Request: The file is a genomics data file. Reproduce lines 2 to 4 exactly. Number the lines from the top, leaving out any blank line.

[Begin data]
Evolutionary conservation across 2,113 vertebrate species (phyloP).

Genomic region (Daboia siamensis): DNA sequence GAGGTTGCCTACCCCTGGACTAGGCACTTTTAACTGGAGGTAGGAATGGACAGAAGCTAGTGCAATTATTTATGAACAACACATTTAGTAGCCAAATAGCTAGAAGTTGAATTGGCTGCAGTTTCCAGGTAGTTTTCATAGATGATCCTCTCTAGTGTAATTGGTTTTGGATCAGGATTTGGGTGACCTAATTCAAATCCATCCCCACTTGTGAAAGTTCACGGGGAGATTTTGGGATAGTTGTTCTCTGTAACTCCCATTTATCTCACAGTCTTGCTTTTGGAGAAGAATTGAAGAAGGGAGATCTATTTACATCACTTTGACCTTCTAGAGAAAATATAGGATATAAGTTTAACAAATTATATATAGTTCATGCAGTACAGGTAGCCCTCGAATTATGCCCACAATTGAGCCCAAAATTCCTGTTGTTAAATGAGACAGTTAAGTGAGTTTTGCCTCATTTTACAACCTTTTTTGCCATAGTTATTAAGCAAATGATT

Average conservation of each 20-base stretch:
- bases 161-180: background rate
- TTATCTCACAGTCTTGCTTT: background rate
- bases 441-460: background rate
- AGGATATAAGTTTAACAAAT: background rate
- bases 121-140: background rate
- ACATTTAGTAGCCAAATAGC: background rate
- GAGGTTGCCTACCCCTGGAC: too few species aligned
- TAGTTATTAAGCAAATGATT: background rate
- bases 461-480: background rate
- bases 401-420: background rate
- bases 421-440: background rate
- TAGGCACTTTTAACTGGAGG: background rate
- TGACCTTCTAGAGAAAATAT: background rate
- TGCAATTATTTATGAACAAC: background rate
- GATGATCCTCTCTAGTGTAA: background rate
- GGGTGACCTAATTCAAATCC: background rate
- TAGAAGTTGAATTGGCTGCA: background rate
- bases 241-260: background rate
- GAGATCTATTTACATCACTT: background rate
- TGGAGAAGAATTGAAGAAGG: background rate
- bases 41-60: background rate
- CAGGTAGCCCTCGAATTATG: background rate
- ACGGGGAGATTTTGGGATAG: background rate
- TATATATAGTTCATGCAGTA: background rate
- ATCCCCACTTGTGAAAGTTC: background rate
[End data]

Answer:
Genomic region (Daboia siamensis): DNA sequence GAGGTTGCCTACCCCTGGACTAGGCACTTTTAACTGGAGGTAGGAATGGACAGAAGCTAGTGCAATTATTTATGAACAACACATTTAGTAGCCAAATAGCTAGAAGTTGAATTGGCTGCAGTTTCCAGGTAGTTTTCATAGATGATCCTCTCTAGTGTAATTGGTTTTGGATCAGGATTTGGGTGACCTAATTCAAATCCATCCCCACTTGTGAAAGTTCACGGGGAGATTTTGGGATAGTTGTTCTCTGTAACTCCCATTTATCTCACAGTCTTGCTTTTGGAGAAGAATTGAAGAAGGGAGATCTATTTACATCACTTTGACCTTCTAGAGAAAATATAGGATATAAGTTTAACAAATTATATATAGTTCATGCAGTACAGGTAGCCCTCGAATTATGCCCACAATTGAGCCCAAAATTCCTGTTGTTAAATGAGACAGTTAAGTGAGTTTTGCCTCATTTTACAACCTTTTTTGCCATAGTTATTAAGCAAATGATT

Average conservation of each 20-base stretch:
- bases 161-180: background rate